Who Was Dr. John Yeoman And What He Did For Writers ?

I subscribed to Dr. John Yeoman’s blog on writing for years. He died last month and I felt it time to share not only who he was, but some of his helpful blogs and his e-novels. Not only was John’s blogs helpful, written very conversational, but often with humor, and certainly intelligence.

First who he was can be found here 

Now a dozen of my favorite Dr. Yeoman blogs:

How To Shape Great Stories With Word Games

How to Plot A Story (Even If Plotting Scares You Silly)

7 Great Ways To Close A Story (and How Famous Authors Did It)

Do You Make These Six Big Mistakes With Your Writing Blog

How To Cope With Bad Feedback On Your Work

Nine Big Lies That Agents Tell You

Could This ‘Magic’ Trick Rescue Your Story

How To Sell 100,000 novels Without (Really) Trying

Three Ways (Not) To Kill Your Story In Its Cradle

Top Ten Tips For Promoting Your Book-From A Dog

How To Write A Kindle Best Seller

Five Top Tips For Being a Happy Writer

And he practiced what he preached and taught. Here is his Amazon Page. I have read “The Cunning Man” and “The Hog Lane Murders” and they are great for new writers for you can read the e-novel like you read any book, but is also has footnote markers. When you click a footnote number he shows the why and how he wrote that scene and you can learn from seeing what he is doing. Great writing tool.

Thanks John!

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4 thoughts on “Who Was Dr. John Yeoman And What He Did For Writers ?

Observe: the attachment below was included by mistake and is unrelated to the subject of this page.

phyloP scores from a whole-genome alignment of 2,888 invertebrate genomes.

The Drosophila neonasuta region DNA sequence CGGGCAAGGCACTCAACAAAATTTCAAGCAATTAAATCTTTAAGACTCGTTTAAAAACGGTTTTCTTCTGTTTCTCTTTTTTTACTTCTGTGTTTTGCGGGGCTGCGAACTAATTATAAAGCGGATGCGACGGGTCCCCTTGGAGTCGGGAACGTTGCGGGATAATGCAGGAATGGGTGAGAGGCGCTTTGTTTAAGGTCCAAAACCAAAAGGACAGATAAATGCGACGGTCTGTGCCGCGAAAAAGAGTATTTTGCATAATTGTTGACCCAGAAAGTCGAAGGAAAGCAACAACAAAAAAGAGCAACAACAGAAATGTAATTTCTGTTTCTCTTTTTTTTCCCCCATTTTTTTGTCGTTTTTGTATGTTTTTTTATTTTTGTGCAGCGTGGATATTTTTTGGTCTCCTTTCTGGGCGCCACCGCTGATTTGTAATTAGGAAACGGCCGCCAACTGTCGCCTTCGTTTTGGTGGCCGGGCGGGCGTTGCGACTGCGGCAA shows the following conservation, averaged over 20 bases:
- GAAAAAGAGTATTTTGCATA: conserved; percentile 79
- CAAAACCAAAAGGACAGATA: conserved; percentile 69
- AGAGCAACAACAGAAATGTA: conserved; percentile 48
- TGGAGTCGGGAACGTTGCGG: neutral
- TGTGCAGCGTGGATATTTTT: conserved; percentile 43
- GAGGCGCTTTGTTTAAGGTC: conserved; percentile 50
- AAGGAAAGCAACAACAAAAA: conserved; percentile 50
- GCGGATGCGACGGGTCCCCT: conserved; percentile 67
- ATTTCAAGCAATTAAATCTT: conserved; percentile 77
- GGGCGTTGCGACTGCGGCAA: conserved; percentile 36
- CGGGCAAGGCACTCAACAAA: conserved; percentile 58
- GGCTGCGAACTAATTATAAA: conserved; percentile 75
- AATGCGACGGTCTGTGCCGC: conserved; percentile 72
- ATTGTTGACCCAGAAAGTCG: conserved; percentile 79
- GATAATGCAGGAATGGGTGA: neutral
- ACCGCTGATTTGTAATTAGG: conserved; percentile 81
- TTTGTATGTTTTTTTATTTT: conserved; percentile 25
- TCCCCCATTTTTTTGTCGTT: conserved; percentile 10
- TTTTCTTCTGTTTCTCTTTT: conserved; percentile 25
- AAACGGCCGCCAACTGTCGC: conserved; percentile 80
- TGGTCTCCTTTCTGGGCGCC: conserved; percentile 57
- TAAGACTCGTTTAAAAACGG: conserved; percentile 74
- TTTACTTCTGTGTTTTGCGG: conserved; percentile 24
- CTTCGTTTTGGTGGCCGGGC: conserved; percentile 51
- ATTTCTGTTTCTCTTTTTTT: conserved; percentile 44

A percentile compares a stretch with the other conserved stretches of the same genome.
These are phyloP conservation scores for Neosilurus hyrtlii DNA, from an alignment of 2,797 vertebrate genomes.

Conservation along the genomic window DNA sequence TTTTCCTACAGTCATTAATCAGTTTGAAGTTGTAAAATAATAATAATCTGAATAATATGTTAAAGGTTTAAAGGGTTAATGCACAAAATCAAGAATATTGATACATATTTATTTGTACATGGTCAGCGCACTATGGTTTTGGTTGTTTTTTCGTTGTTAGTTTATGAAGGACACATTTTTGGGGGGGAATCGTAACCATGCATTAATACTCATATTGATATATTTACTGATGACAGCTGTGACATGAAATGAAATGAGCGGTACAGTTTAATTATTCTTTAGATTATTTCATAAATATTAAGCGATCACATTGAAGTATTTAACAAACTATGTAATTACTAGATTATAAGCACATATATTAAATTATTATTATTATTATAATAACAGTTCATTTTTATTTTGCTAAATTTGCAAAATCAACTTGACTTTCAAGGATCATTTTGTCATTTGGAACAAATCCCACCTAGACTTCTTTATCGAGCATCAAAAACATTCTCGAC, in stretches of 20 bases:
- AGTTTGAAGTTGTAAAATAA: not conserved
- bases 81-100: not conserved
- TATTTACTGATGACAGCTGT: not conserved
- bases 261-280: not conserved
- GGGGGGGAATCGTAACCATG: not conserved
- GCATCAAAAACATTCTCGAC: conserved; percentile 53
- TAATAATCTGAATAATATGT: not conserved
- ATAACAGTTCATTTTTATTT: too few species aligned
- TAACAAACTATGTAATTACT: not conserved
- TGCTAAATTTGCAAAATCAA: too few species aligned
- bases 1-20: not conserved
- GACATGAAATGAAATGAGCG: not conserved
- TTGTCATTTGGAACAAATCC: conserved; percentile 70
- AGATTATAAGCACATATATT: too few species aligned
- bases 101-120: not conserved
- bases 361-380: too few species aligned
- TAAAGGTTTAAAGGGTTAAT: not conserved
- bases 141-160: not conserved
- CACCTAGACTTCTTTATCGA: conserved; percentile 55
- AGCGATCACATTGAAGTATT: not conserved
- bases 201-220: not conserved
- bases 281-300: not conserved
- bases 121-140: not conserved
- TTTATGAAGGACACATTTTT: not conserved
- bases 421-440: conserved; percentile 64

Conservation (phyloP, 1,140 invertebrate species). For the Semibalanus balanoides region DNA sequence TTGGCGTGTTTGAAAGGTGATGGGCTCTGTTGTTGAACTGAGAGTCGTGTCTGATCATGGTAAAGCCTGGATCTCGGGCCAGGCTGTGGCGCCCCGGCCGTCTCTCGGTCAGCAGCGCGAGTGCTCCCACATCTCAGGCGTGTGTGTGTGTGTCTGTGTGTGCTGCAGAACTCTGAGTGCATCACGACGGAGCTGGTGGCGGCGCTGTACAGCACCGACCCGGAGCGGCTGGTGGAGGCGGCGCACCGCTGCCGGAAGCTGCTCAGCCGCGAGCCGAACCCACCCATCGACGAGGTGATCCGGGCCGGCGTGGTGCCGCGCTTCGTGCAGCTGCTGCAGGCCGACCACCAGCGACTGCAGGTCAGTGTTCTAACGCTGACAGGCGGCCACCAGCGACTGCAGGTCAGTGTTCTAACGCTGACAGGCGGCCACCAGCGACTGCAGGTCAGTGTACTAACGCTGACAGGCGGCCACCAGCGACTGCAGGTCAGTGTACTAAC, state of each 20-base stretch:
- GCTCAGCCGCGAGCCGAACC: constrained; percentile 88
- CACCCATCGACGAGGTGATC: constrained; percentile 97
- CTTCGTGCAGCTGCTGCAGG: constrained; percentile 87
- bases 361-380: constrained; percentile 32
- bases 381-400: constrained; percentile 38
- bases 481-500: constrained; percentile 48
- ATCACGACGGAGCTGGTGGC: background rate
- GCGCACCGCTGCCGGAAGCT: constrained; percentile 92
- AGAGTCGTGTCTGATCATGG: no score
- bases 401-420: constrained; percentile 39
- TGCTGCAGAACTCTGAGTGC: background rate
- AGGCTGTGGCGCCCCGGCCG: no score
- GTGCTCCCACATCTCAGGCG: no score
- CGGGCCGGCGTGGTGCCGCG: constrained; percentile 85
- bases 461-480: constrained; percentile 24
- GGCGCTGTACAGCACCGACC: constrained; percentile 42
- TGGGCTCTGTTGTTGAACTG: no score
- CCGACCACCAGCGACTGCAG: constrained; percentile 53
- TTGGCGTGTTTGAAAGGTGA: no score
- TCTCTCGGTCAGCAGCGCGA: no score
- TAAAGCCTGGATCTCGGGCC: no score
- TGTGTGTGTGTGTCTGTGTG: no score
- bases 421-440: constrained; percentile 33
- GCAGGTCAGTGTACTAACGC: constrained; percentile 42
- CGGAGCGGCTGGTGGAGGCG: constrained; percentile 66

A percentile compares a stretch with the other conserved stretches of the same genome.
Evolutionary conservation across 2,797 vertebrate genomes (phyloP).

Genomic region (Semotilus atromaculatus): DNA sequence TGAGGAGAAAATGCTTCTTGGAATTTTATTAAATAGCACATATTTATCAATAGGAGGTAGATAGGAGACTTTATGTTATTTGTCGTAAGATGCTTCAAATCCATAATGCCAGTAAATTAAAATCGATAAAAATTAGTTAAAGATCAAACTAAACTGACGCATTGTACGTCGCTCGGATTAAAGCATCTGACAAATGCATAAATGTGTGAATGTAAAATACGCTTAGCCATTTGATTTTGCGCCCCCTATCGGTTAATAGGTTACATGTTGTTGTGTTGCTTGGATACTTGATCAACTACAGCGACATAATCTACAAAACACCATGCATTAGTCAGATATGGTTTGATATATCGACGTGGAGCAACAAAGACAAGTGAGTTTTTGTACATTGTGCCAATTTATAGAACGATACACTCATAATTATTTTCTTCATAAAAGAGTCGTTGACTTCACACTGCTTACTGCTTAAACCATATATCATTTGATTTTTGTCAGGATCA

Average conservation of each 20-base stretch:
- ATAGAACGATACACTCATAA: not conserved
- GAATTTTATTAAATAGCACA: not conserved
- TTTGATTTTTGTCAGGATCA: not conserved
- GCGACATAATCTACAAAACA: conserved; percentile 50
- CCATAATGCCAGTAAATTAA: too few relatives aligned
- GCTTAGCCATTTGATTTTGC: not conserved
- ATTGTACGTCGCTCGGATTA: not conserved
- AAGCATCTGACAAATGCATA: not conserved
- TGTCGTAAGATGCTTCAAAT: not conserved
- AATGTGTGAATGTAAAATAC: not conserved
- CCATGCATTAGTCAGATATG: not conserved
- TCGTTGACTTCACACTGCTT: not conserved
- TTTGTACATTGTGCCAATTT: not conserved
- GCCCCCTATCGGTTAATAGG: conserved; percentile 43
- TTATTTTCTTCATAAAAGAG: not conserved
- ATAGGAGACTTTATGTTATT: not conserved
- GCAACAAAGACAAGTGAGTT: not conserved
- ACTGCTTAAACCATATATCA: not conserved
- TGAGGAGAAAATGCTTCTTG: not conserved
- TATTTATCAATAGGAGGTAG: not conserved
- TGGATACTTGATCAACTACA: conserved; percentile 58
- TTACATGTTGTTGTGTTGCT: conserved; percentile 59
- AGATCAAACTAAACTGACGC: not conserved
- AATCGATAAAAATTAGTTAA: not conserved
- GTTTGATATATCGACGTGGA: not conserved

1. Oh, no. I wondered why John hadn’t responded to my invitation to guest blog for us again this year. I’m devastated! He was one of my favorite bloggers and online friends. Just really, really sad. He was so wise and had so much to teach.

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  2. Terry, how did you hear about John’s death? I can’t find anything at the Writer’s Village site. I do see that all his Tweets and posts stopped around July 1. That’s when he stopped visiting our blog, too. I’m so devastated!

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    • I received email from John about his cancer. He was going to write short stories using the names and characteristics of his followers for a small monthly contribution to an English cancer fund. I received a few short stories and then an email from his daughter Libby, I believe, saying he had died July 13th. His short stories written, no doubt using a template with individual names inserted along with things like favorite drink and locations substituted for each person came each week. He was a great teacher with wonderful humor.

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      • Thanks for letting me know, Terry. He was such a wonderful man and a great teacher. I can’t tell you how much I’m going to miss him. Also, he was one of the few people who actually got all the historical and cultural references in my books. He gave me the best compliment I’ve ever had on my writing, which is that he thought, on reading Sherwood Ltd., that I, a Californian, was “a right Brummie lass” (that’s somebody from the English Midlands.)

        Oh, what a lovely, funny, wise man we’ve lost! I’m afraid I’m a little weepy now. I’ll have to do a tribute to him on the blog.

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